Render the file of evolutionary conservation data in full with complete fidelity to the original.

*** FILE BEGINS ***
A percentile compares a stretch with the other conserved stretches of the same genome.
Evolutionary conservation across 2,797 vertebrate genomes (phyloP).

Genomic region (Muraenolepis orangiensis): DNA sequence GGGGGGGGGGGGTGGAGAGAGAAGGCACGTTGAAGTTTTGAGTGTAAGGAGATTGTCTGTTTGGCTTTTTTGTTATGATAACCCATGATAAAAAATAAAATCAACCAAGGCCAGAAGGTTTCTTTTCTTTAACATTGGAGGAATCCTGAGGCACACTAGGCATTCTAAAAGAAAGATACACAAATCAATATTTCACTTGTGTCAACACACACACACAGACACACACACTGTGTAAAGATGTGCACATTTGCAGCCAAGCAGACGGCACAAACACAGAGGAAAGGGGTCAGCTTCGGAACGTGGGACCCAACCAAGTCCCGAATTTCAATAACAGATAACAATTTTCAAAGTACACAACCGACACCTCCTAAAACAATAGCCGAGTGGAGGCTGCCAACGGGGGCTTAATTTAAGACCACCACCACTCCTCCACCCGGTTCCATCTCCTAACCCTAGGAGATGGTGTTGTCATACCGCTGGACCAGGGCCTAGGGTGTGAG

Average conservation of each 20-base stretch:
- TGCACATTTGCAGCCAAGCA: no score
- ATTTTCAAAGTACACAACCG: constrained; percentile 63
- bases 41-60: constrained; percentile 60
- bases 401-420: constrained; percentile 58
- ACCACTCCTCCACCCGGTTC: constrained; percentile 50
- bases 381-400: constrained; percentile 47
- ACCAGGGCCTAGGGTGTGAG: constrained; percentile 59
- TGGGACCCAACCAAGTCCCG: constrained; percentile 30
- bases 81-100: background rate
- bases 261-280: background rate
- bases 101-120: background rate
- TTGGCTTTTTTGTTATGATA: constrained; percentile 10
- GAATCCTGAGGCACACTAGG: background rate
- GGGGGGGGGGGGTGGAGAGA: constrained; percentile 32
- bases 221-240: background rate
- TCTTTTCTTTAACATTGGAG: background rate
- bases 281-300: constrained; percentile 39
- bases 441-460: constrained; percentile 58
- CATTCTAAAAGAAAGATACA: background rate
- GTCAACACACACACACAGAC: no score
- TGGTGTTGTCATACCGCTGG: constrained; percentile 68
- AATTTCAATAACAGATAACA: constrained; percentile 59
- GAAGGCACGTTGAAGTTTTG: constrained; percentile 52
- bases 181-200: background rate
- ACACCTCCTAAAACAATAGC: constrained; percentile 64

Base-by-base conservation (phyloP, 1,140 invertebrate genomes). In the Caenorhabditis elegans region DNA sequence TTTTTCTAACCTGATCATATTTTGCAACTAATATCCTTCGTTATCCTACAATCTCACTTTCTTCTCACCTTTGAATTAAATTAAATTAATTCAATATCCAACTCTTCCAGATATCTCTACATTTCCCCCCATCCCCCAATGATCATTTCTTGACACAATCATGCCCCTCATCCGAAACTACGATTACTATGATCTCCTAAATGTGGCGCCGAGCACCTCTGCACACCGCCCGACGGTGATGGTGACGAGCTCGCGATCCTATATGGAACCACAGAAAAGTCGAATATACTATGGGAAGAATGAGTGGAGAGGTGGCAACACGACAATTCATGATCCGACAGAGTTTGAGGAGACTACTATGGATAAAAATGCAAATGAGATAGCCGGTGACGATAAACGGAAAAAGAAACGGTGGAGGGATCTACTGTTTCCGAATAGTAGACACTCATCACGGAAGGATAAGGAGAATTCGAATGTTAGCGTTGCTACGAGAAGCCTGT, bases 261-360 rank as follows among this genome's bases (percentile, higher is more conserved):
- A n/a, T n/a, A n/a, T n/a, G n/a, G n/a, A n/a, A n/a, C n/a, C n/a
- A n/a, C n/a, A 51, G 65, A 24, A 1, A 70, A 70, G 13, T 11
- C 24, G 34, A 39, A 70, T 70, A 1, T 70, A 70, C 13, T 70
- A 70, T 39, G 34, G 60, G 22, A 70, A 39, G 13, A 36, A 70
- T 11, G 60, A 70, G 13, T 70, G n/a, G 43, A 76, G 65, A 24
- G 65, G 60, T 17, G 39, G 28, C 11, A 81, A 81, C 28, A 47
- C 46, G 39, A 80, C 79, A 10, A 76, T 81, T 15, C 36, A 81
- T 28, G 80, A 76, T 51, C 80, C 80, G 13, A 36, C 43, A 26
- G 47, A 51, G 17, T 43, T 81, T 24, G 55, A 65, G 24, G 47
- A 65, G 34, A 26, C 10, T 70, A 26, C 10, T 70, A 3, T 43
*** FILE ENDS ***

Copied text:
A percentile compares a stretch with the other conserved stretches of the same genome.
Evolutionary conservation across 2,797 vertebrate genomes (phyloP).

Genomic region (Muraenolepis orangiensis): DNA sequence GGGGGGGGGGGGTGGAGAGAGAAGGCACGTTGAAGTTTTGAGTGTAAGGAGATTGTCTGTTTGGCTTTTTTGTTATGATAACCCATGATAAAAAATAAAATCAACCAAGGCCAGAAGGTTTCTTTTCTTTAACATTGGAGGAATCCTGAGGCACACTAGGCATTCTAAAAGAAAGATACACAAATCAATATTTCACTTGTGTCAACACACACACACAGACACACACACTGTGTAAAGATGTGCACATTTGCAGCCAAGCAGACGGCACAAACACAGAGGAAAGGGGTCAGCTTCGGAACGTGGGACCCAACCAAGTCCCGAATTTCAATAACAGATAACAATTTTCAAAGTACACAACCGACACCTCCTAAAACAATAGCCGAGTGGAGGCTGCCAACGGGGGCTTAATTTAAGACCACCACCACTCCTCCACCCGGTTCCATCTCCTAACCCTAGGAGATGGTGTTGTCATACCGCTGGACCAGGGCCTAGGGTGTGAG

Average conservation of each 20-base stretch:
- TGCACATTTGCAGCCAAGCA: no score
- ATTTTCAAAGTACACAACCG: constrained; percentile 63
- bases 41-60: constrained; percentile 60
- bases 401-420: constrained; percentile 58
- ACCACTCCTCCACCCGGTTC: constrained; percentile 50
- bases 381-400: constrained; percentile 47
- ACCAGGGCCTAGGGTGTGAG: constrained; percentile 59
- TGGGACCCAACCAAGTCCCG: constrained; percentile 30
- bases 81-100: background rate
- bases 261-280: background rate
- bases 101-120: background rate
- TTGGCTTTTTTGTTATGATA: constrained; percentile 10
- GAATCCTGAGGCACACTAGG: background rate
- GGGGGGGGGGGGTGGAGAGA: constrained; percentile 32
- bases 221-240: background rate
- TCTTTTCTTTAACATTGGAG: background rate
- bases 281-300: constrained; percentile 39
- bases 441-460: constrained; percentile 58
- CATTCTAAAAGAAAGATACA: background rate
- GTCAACACACACACACAGAC: no score
- TGGTGTTGTCATACCGCTGG: constrained; percentile 68
- AATTTCAATAACAGATAACA: constrained; percentile 59
- GAAGGCACGTTGAAGTTTTG: constrained; percentile 52
- bases 181-200: background rate
- ACACCTCCTAAAACAATAGC: constrained; percentile 64

Base-by-base conservation (phyloP, 1,140 invertebrate genomes). In the Caenorhabditis elegans region DNA sequence TTTTTCTAACCTGATCATATTTTGCAACTAATATCCTTCGTTATCCTACAATCTCACTTTCTTCTCACCTTTGAATTAAATTAAATTAATTCAATATCCAACTCTTCCAGATATCTCTACATTTCCCCCCATCCCCCAATGATCATTTCTTGACACAATCATGCCCCTCATCCGAAACTACGATTACTATGATCTCCTAAATGTGGCGCCGAGCACCTCTGCACACCGCCCGACGGTGATGGTGACGAGCTCGCGATCCTATATGGAACCACAGAAAAGTCGAATATACTATGGGAAGAATGAGTGGAGAGGTGGCAACACGACAATTCATGATCCGACAGAGTTTGAGGAGACTACTATGGATAAAAATGCAAATGAGATAGCCGGTGACGATAAACGGAAAAAGAAACGGTGGAGGGATCTACTGTTTCCGAATAGTAGACACTCATCACGGAAGGATAAGGAGAATTCGAATGTTAGCGTTGCTACGAGAAGCCTGT, bases 261-360 rank as follows among this genome's bases (percentile, higher is more conserved):
- A n/a, T n/a, A n/a, T n/a, G n/a, G n/a, A n/a, A n/a, C n/a, C n/a
- A n/a, C n/a, A 51, G 65, A 24, A 1, A 70, A 70, G 13, T 11
- C 24, G 34, A 39, A 70, T 70, A 1, T 70, A 70, C 13, T 70
- A 70, T 39, G 34, G 60, G 22, A 70, A 39, G 13, A 36, A 70
- T 11, G 60, A 70, G 13, T 70, G n/a, G 43, A 76, G 65, A 24
- G 65, G 60, T 17, G 39, G 28, C 11, A 81, A 81, C 28, A 47
- C 46, G 39, A 80, C 79, A 10, A 76, T 81, T 15, C 36, A 81
- T 28, G 80, A 76, T 51, C 80, C 80, G 13, A 36, C 43, A 26
- G 47, A 51, G 17, T 43, T 81, T 24, G 55, A 65, G 24, G 47
- A 65, G 34, A 26, C 10, T 70, A 26, C 10, T 70, A 3, T 43